Gluckstein Lawyers is pleased to report a significant medical malpractice victory in the Supreme Court of Canada on January 18, 2021, following 10 years of representation and court battles. Not only does this win mean a brighter future for our client, but it sets an important precedent for every person who has been injured or may be injured by medical negligence.
Our client, Karen Armstrong, sued her surgeon following an operation that resulted in injury to her left ureter that damaged her left kidney and led to its removal. At trial, Gluckstein Lawyers was successful and obtained a substantial judgment against Dr. Ward. Dr. Ward appealed the trial decision. A three-judge panel of the Ontario Court of Appeal heard the case. A majority of that court, two judges to one, allowed the appeal and dismissed Ms. Armstrong's case. In allowing Dr. Ward's appeal, we felt that the Ontario Court of Appeal had not only erred in allowing the appeal but had articulated reasons for allowing the appeal that could have created significant obstacles to proof of claims for other victims of medical malpractice.
In granting our appeal, and reaffirming Ms. Armstrong's victory at trial, the Supreme Court of Canada unanimously adopted the perfectly articulated reasons of the dissenting judge in the Ontario Court of Appeal – Madam Justice van Rensburg.
Victims of medical negligence face significant hurdles in proving their cases – both on standard of care and causation. Had the majority opinion of the Ontario Court of Appeal prevailed, that bar would have been even raised even higher. Many meritorious medical malpractice claims may have faced insurmountable obstacles in proving liability.
The road to success has not been easy. It has been a roller-coaster for me, my co-counsel Ryan Breedon, and of course, our client Ms. Armstrong. This case has demonstrated to me the importance of our senior jurists having the courage to write dissenting opinions in the face of disagreement.
Of the many important findings of Madam Justice van Rensburg, two are most notable. She recognizes that in many medical malpractice cases, determining "what happened," causation, is necessary in order to properly identify and address the standard of care issues. Second, the decision reinforces previous jurisprudence that the plaintiff in a medical malpractice case is not required to disprove every possible theory that might be advanced by the defendant, and surely is not required to address theories that were not advanced in the evidence at trial. If advancing an alternative theory of causation, the defendant must support that theory with evidence presented at the trial.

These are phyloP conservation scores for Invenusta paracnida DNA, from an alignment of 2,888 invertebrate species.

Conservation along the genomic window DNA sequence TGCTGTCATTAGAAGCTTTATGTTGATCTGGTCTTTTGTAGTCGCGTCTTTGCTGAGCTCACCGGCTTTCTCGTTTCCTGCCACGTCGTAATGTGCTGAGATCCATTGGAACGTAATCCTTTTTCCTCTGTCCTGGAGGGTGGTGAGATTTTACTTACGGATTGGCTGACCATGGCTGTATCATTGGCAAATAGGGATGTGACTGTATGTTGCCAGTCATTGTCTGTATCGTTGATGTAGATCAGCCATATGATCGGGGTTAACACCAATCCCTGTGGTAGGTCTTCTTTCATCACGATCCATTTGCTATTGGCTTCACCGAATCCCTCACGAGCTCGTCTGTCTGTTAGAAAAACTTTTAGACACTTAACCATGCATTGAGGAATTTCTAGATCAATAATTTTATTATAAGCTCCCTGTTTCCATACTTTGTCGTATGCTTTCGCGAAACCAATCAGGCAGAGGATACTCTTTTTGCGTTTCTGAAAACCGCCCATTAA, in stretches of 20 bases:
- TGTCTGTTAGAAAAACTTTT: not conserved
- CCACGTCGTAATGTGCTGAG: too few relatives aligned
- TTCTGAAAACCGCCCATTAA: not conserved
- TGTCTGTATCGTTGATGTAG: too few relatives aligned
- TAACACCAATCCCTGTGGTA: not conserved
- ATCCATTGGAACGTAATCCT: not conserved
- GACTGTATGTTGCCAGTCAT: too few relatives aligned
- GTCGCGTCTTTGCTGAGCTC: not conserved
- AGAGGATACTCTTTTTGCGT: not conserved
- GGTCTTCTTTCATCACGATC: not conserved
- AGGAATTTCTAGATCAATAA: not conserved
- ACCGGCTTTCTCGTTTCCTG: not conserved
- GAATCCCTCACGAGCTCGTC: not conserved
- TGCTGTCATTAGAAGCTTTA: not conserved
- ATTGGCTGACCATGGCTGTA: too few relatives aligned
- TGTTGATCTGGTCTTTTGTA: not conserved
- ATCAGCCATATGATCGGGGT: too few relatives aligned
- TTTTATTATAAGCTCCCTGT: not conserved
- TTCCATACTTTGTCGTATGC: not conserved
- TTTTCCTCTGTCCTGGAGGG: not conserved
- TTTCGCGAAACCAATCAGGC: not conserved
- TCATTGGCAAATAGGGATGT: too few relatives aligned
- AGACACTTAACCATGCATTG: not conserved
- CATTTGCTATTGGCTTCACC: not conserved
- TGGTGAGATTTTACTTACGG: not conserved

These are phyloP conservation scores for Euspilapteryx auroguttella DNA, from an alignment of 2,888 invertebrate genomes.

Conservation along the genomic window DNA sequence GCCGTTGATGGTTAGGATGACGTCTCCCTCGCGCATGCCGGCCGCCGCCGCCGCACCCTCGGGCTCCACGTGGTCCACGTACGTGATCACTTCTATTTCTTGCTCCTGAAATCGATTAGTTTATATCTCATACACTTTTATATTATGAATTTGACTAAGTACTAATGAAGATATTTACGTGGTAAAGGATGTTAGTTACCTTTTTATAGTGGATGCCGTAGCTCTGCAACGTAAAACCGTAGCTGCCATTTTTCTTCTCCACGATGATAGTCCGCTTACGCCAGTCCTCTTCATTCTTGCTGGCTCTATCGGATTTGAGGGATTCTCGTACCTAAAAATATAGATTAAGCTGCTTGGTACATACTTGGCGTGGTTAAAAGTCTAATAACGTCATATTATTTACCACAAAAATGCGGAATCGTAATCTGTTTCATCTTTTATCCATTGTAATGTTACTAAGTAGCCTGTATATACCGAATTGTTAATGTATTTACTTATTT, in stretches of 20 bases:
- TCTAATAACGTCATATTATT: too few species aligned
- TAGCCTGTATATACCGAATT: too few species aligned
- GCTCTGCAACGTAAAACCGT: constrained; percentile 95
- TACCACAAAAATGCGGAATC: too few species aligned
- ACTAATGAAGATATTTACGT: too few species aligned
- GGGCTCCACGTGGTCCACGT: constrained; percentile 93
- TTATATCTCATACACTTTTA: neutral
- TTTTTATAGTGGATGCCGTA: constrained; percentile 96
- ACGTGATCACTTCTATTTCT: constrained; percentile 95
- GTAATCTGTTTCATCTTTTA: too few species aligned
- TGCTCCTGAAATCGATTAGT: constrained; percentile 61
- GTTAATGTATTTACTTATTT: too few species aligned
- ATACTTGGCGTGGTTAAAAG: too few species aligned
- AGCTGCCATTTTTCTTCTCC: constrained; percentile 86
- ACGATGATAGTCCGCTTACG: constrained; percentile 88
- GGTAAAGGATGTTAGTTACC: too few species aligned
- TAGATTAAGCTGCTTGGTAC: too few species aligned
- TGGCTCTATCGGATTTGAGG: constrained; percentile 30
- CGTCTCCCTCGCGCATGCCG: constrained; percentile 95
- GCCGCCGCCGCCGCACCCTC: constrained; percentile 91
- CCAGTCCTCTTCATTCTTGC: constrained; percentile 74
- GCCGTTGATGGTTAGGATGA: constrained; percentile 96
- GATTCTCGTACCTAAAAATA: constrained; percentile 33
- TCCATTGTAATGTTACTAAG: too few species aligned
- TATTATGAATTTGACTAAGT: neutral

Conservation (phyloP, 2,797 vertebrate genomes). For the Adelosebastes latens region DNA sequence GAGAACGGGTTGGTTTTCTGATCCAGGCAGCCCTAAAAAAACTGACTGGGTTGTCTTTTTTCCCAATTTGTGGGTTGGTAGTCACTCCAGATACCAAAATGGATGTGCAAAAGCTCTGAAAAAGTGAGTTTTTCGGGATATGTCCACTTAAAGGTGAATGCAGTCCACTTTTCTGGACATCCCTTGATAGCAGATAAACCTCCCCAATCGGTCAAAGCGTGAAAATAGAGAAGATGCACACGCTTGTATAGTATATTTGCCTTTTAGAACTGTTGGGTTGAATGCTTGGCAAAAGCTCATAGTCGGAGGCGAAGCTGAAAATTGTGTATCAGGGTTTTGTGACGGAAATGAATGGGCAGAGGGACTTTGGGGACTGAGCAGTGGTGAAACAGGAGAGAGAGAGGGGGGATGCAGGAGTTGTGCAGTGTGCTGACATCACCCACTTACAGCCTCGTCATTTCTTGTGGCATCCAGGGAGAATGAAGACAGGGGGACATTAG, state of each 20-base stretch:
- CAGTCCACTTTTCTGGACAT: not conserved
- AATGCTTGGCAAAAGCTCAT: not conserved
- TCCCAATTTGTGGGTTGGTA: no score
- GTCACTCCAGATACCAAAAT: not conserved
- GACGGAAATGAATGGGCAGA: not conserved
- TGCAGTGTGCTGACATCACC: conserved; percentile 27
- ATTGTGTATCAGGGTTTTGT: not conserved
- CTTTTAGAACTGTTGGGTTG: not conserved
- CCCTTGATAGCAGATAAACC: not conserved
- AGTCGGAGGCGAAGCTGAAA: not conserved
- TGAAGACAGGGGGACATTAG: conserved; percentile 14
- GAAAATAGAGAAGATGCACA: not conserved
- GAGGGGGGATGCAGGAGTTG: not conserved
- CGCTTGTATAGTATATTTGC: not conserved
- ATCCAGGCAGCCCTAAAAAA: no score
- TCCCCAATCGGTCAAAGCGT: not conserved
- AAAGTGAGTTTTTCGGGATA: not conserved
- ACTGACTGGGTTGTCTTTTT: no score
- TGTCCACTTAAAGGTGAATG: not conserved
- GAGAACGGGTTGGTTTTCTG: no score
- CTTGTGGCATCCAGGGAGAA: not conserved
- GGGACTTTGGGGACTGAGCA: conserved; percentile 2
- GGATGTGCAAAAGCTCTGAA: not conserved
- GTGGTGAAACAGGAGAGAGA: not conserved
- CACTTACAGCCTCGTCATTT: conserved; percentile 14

Achieving justice for Ms. Armstrong has been a long and hard-fought battle – but a rewarding one for our client and for medical malpractice law more broadly. As lawyers, we need to be willing to fight these battles. I'm fortunate to work with a firm that is willing to support our clients to go to whatever lengths necessary in order to obtain justice. Taking a case all the way to the Supreme Court requires a significant commitment of time, energy and funds. Credit is also due in large measure to the advocacy skills of Ryan Breedon.
Justice was done
Not to be understated is the person behind the case. I have known Ms. Armstrong for 10 years. It is easy to see the legal and professional import of a Supreme Court decision, but we cannot lose sight of the person behind the claim. Calling her to tell her the news was the best feeling. Justice was done.
Medical malpractice can be a challenging area of law. It's complex, it's expensive and counsel for the defendants are skilled and experienced. It is vital to have lawyers who understand the medicine, have the resources to level the playing field, and importantly, are willing to see the case through, all the way to the Supreme Court, if necessary.
Here at Gluckstein Lawyers we are incredibly proud of the decision in Armstrong v. Ward. We served our client and the law. It doesn't get any better than that.
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